We welcome any type of food donation to help feed the hungry in the Tanana Valley!

For more specifics, below are excerpts from Reader’s Digest, Nov 2014.  This article was written by a former homeless person:

"Traditionally, those of us who give to food banks will clean out our cabinets and drop off the rejects.  I’d like to ask you to try something different this year:  Give like a hungry person, Deb Martinson.  If all your meals for the next week were coming from a donation box, what would you put in there?  Here are a few suggestions.

  1. Think simple.  A boxed cake that says JUST ADD WATER is better than one that requires milk, eggs, vegetable oil.  Instant coffee is great; ground coffee less so.
  2. Check your grocery store.  Many stores work with local food pantries to assemble bags of food you can buy and donate for five or ten bucks.  It is an easy way to give.
  3. Do give no-cook foods.  When I was homeless, I didn’t carry my microwave around.  Others have a hard time cooking if their landlord won’t fix the broken stove or if the power company shut off the electricity.  So give granola bars, crackers, Spam, tuna, peanut butter, dry milk – anything you’d take on a long hike.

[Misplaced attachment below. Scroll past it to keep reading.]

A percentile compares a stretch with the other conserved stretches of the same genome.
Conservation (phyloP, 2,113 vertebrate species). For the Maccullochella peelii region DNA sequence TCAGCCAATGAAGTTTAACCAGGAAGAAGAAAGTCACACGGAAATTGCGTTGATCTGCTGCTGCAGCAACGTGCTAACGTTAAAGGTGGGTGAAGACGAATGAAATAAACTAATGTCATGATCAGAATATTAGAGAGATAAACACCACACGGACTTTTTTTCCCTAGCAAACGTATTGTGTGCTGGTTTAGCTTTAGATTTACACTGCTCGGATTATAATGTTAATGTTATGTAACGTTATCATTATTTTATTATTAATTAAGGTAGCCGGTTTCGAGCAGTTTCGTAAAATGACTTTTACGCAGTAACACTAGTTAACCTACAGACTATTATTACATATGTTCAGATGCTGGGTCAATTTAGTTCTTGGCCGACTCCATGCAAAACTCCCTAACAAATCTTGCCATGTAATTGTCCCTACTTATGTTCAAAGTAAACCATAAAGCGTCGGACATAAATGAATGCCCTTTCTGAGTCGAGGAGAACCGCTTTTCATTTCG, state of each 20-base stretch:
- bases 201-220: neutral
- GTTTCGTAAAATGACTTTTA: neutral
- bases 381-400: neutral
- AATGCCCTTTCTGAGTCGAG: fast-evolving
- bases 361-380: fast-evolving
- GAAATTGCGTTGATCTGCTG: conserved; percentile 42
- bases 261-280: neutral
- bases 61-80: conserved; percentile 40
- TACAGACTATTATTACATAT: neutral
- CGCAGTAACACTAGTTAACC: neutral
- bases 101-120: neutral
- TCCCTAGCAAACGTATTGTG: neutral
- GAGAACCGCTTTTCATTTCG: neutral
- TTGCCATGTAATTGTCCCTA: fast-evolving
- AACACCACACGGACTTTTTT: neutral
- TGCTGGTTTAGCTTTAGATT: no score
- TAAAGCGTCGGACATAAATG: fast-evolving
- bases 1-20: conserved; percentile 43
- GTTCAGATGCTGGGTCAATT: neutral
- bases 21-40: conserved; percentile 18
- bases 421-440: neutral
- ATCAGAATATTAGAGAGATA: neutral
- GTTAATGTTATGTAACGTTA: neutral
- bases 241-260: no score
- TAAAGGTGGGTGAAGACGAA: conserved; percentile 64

4. Don’t give outlandish things.  I once received a tub of candied fruitcake fruit from a food bank.  When I ran out of everything else and ate some I thought, I am so poor, I’ve been reduced to eating other people’s rejects.
  5. Make it easy to open.  Aseptic – or sterile – packaging and pouches are better than pull-top cans, which are better than traditional cans.  It sucks even more than usual to be hungry if you’ve got a perfectly good can of food and no way to get the thing open.  And avoid glass jars – they break too easily.
  6. Ask what’s needed.  I never would have guessed the food bank near my house needs plastic bags and clean empty boxes which hold about 20 pounds of food (not too large for a single mom or disabled person to carry).
  7. Leave food in the original packaging.  If it needs to be portioned out, volunteers at the food bank will take care of it.
  8. Be nice.  I still remember how finding cookies in my bag could make me happy all day.  When you’re poor, small things take on more significance.  Try to include at least one item you’d choose as a treat for your kids.  Someone else’s kids will love you.

Of course, the important thing is to do what you can.  Giving food to hungry people is awesome, and I love you for it no matter what you donated."

Donation hours:

  • Monday - Friday from 9am to 5pm
  • Saturday from 9am to 2pm

Companies and individuals that donate food items are protected from liability by the Good Samaritan Act.

In addition to food donations, we also ask for items needed to pack food boxes such as:

  • Plastic bags (grocery sack and produce sack size) 
  • Clean boxes 
  • Egg cartons 
  • Paper sacks